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Impairment focus: depression

Last week, in recognition that May marks Mental Health Month, we chose to spotlight anxiety disorders. This week, we will continue our discussion of mental impairments by focusing on depression.

Relatively few people know that depression, along with anxiety disorders, bipolar disorder, and other mental ailments, are included on the Social Security Administration's listing of impairments. This means that those who suffer from these diseases may qualify for Social Security Disability benefits, if they can show that their disorder prohibits them from holding gainful employment or participating in daily activities. Specifically, those who suffer from depression will have to show that they have been afflicted with the disease for at least two years.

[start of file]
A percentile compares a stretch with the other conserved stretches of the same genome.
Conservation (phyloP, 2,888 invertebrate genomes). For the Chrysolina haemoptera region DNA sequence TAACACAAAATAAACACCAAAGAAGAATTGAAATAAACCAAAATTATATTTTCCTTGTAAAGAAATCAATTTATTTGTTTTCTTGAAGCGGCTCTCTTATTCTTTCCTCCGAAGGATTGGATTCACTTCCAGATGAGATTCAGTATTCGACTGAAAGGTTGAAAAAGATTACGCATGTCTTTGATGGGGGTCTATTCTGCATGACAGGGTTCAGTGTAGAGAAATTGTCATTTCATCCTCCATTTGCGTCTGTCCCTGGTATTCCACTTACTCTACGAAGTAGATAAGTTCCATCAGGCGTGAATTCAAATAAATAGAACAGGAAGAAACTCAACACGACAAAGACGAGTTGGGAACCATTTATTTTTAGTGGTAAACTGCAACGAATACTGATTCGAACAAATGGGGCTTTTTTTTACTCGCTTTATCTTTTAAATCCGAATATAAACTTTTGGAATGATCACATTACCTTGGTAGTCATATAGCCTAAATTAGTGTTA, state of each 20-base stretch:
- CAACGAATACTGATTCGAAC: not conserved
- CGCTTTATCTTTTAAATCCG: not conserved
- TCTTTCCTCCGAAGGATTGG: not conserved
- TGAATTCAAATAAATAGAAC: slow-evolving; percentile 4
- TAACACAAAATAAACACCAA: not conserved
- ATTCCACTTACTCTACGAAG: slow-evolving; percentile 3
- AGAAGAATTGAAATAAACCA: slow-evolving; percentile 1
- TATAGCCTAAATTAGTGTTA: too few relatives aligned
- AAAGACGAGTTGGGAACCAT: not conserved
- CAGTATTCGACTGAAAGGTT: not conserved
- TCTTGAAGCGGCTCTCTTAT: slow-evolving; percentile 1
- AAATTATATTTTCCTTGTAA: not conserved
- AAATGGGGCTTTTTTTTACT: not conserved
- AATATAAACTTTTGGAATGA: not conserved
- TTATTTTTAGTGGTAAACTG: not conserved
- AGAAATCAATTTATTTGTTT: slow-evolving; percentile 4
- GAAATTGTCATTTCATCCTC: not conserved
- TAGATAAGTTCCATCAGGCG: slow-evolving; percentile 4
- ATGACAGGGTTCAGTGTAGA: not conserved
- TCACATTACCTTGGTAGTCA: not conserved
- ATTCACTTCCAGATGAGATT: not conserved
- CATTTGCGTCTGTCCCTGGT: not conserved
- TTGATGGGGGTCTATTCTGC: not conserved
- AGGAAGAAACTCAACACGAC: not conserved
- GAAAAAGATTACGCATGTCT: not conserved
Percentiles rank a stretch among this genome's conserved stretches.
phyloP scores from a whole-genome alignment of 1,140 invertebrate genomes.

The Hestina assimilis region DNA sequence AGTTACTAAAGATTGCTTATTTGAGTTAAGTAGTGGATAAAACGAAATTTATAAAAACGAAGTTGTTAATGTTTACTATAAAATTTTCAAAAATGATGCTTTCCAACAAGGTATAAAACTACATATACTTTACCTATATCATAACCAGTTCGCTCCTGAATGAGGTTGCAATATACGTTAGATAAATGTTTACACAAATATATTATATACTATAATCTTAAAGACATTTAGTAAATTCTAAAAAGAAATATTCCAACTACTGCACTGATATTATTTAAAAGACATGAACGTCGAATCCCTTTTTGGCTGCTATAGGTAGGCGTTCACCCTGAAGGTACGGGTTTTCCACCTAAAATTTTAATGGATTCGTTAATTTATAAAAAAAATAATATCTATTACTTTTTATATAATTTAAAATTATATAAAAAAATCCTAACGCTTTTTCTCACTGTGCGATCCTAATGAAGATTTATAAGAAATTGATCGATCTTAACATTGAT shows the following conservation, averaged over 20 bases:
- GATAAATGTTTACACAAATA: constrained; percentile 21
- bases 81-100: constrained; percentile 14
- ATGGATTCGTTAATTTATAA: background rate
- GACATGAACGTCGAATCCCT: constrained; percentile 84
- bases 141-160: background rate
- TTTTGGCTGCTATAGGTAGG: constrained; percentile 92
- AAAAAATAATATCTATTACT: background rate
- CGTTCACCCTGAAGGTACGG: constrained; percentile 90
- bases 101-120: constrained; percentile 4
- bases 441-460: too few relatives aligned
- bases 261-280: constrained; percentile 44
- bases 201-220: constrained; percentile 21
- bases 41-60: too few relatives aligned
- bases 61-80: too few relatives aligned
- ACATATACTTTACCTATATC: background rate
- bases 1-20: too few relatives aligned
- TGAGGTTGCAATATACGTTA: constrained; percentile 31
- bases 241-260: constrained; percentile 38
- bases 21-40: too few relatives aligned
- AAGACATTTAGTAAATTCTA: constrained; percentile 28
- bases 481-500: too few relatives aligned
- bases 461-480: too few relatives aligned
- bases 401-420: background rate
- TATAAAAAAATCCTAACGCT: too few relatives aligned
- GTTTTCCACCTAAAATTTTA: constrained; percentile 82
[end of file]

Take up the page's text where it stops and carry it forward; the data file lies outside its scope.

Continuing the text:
There are several different forms of depression that affect more than 19 million Americans every year. Major depression is the most severe, and is often triggered by a traumatic event. Dysthymia is a chronic depression that persists in its sufferers, regardless of events or circumstances.

Symptoms of depression include persistent feelings of sadness and anxiety, difficulty falling or staying asleep, fatigue, loss of energy, reduced or increased appetite, irritability, difficulty concentrating and remembering, or feelings of guilt and worthlessness.

In general, people who are afflicted with five or more of these symptoms for two weeks are longer are likely to have some form of depression. But everyone's situation is different, so those who suffer from any of these symptoms are urged to seek help.

This year, Mental Health Month is based on a simple mantra: "Get Connected." With this, the campaign is urging everyone, even those without a diagnosis, to create connections that encourage good mental health. Specifically, the organization urges people to:

  • Get connected to family and friends to feel close and supported
  • Get connected to your community to feel a sense of belonging and purpose, and
  • Get connected to professional help to feel better when you're stressed and having trouble coping.

Source: Mental Health America, "Mental Health Month"

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